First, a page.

Most golfers have heard about the Grayhawk Golf Club. Its Talon and Raptor courses have both been raking on Golf Magazine’s Top 100 You Can Play list. The layouts hosted the Accenture Match Play Championships three times in the 1990s, and a trio of Fry’s Opens in the last decade. It’s the home of a learning center bearing the names of Peter Kostis and Gary McCord. Phil’s Grill, which offers pricy but excellent fare, is named after that Phil, who back in the day used to hang around the joint fairly frequently.
So what is it about the meticulously conditioned courses and the service that drives such opposing and strongly held opinions from visitors? I have one friend who hates coming out of speakers hidden under fake rocks near the bag drop, putting green and clubhouse, although the choice in music, 1970s and 1980s rock, is plenty good. He also hates it when attendants are overly obsequious, but then he’s cranky.
Another friend, the late and great Ed Rentner, called the place “heaven and hell,” and described the Raptor as being “meaner than the Talon.” It has everything you love and hate about modern golf architecture, Ed once wrote. “At 6700 yards from the back tees and 7100 from the tips, it has formidable length. If you miss the fairway, you’ll find yourself in unplayable desert rock and flora. You’ll find cross bunkering to please the eye, but your mood will change upon entering them. Greenside, they’re extremely deep and profoundly sculpted, with thin, unforgiving sand. Finally, the huge mounded, rolling or terraced greens offer an abundance of pin placements. They’ll mock many a well-conceived and struck pitch or chip. “ Ed did, however, like the course conditioning and Grayhawk’s food.
Scan the social network for reviews of the place and you’ll get the idea that folks were visiting completely different places. Clearly, Grayhawk induces a schizophrenic set of opinions. For example:
The Raptor course at Grayhawk is a remarkable golf course. The course includes spectacularly beautiful golf holes, and challenging, technical layouts. It is a true pleasure to play, and it is a gem, especially as a public course. The Fazio design includes dramatic bunkering, and a brilliant intertwining of desert and grass . . . you are in for a real treat.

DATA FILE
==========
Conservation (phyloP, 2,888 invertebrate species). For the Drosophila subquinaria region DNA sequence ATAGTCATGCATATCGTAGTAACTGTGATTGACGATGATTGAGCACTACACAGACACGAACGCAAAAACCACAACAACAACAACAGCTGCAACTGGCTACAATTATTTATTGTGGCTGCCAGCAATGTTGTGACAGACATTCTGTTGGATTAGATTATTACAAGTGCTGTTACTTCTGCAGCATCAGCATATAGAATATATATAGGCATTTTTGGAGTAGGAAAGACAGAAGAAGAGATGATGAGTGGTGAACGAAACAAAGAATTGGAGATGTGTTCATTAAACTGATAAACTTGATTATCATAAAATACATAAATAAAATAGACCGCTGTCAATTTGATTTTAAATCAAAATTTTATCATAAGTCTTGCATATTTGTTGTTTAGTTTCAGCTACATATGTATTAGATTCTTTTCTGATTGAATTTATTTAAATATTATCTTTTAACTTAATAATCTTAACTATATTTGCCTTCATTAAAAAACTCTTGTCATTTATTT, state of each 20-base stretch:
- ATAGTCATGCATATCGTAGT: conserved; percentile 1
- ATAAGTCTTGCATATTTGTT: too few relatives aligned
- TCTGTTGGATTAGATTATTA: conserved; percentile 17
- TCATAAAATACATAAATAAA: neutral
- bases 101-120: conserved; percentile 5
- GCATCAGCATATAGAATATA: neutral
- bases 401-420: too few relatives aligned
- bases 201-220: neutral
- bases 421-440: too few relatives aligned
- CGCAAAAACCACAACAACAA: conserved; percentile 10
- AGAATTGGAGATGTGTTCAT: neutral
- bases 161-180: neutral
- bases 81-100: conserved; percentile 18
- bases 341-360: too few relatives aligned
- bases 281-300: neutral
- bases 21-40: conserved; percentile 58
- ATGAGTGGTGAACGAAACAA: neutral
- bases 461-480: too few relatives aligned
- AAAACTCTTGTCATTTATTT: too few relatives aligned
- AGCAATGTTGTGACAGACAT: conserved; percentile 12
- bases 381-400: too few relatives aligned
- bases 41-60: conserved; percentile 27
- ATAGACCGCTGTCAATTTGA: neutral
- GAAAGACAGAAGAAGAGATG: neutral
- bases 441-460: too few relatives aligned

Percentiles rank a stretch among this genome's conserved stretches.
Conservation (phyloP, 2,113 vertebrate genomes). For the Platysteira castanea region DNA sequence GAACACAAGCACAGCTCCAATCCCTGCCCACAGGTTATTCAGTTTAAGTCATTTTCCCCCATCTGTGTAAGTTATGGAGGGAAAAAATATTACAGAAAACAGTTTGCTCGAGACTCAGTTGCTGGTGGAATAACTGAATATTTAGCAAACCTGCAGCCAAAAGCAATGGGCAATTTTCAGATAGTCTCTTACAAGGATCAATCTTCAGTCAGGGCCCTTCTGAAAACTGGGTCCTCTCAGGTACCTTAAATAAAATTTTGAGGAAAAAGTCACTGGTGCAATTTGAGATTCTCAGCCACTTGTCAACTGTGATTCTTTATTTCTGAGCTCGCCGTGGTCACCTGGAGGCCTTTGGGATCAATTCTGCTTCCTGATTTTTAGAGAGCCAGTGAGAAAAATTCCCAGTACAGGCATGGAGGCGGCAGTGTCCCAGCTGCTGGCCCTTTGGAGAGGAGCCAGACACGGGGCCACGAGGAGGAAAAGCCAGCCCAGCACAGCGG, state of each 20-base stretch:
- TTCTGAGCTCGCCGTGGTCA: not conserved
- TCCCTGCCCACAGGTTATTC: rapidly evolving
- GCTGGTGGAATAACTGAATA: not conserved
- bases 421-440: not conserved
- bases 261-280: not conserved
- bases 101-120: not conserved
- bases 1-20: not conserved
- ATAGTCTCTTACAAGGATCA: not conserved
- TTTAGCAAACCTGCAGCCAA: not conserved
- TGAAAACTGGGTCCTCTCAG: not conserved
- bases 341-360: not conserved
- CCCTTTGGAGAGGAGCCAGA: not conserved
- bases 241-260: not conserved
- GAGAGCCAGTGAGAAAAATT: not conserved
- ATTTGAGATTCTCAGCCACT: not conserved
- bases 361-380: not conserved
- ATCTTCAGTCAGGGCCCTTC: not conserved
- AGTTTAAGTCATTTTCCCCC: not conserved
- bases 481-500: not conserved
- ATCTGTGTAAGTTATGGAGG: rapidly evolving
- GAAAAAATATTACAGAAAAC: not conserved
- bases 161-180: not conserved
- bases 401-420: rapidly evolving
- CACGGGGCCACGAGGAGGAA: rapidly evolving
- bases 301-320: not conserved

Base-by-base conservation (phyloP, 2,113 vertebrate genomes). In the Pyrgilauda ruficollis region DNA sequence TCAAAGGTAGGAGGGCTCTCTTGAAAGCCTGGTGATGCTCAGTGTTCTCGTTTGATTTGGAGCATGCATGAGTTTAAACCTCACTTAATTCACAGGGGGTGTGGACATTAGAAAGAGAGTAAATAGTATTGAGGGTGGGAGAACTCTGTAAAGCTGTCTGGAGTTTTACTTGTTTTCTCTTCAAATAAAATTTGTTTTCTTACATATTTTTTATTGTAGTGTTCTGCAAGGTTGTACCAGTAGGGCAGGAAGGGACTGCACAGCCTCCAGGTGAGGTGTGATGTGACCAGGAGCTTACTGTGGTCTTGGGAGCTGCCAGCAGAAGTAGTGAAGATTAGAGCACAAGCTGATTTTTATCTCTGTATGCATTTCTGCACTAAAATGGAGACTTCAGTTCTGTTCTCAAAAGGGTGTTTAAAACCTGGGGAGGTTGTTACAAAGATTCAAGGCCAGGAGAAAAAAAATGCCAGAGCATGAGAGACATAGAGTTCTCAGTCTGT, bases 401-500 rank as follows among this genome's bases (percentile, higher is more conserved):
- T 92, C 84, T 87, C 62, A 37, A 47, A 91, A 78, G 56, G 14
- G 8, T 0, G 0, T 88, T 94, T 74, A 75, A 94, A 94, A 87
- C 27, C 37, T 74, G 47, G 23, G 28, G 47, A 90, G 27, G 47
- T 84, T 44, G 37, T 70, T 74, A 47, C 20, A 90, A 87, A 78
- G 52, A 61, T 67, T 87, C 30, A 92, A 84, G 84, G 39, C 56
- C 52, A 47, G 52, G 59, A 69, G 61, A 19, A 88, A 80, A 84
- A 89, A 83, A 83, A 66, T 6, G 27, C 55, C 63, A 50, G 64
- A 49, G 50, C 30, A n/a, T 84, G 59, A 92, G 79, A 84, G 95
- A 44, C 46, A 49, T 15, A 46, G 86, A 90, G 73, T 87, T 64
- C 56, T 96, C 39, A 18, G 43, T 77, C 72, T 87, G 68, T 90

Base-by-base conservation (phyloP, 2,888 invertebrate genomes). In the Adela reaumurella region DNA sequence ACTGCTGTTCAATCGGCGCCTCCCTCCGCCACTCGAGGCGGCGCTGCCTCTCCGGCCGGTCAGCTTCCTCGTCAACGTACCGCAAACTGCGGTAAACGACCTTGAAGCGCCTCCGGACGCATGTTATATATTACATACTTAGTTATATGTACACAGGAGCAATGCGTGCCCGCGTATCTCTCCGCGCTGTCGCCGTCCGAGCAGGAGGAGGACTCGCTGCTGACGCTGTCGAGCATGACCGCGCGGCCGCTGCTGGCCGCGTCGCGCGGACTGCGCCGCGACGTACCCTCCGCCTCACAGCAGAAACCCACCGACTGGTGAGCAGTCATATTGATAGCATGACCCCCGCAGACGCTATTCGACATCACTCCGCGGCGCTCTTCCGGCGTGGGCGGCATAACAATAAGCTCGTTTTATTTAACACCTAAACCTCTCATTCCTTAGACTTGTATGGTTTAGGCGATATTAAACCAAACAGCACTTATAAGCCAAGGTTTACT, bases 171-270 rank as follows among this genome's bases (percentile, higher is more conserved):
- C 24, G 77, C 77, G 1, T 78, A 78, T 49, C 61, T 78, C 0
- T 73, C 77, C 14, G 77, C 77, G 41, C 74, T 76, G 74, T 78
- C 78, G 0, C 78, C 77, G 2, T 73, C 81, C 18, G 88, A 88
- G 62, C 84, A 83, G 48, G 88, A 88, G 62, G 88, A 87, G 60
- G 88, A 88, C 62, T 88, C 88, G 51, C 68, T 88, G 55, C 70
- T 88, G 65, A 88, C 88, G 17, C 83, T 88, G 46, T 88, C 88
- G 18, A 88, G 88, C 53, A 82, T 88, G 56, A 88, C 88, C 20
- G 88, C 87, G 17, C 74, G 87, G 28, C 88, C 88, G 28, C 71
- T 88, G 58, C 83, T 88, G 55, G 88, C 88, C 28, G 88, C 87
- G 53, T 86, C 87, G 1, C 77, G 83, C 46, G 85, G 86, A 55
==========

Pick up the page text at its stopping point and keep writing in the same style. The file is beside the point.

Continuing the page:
And then: WORST golf experience in Arizona. Show up early hoping for breakfast, but kitchen doesn’t open until 11. Food from snack bar was awful. Course in very poor shape for price asked. Ball washers (when found) are empty, now towels or water offered. Course all tricked up. Totally unfair. Cart girl developed bad case of attitude when she didn’t get the tip she expected. Could not buy food at turn because no one was working snack bar. Too fat and greedy for me.
Then again: From the minute I got out of the car to the minute I left, the service was fantastic. I played Talon because of its reviews. It was a very tight course. Target golf with plenty of bunkers, deep bunkers! Immaculate in its condition. I showed up as a single and they gave me the option on the range of who I would like to tee off with, allowing me more time on the range. Pace of play is great and never felt rushed once. Customer Service: A+.
OK, so which is it?
Having played both courses several times, I tend to agree with both. The architecture is indeed appealing to the eye. However, even a player with a handicap that’s high single digit is going to struggle these courses, especially from the back tees. The desert here is unforgiving and perhaps more so than at many other Scottsdale area courses. One day at Grayhawk can feel like three, stimulating a need for an early cocktail and bedtime, although shooting a round in the low 80s is also a cause for celebration. Both the Raptor and Talon presents holes that will make your heart soar. But when a mound feeds a good shot into the cactus, the predators will eat it raw.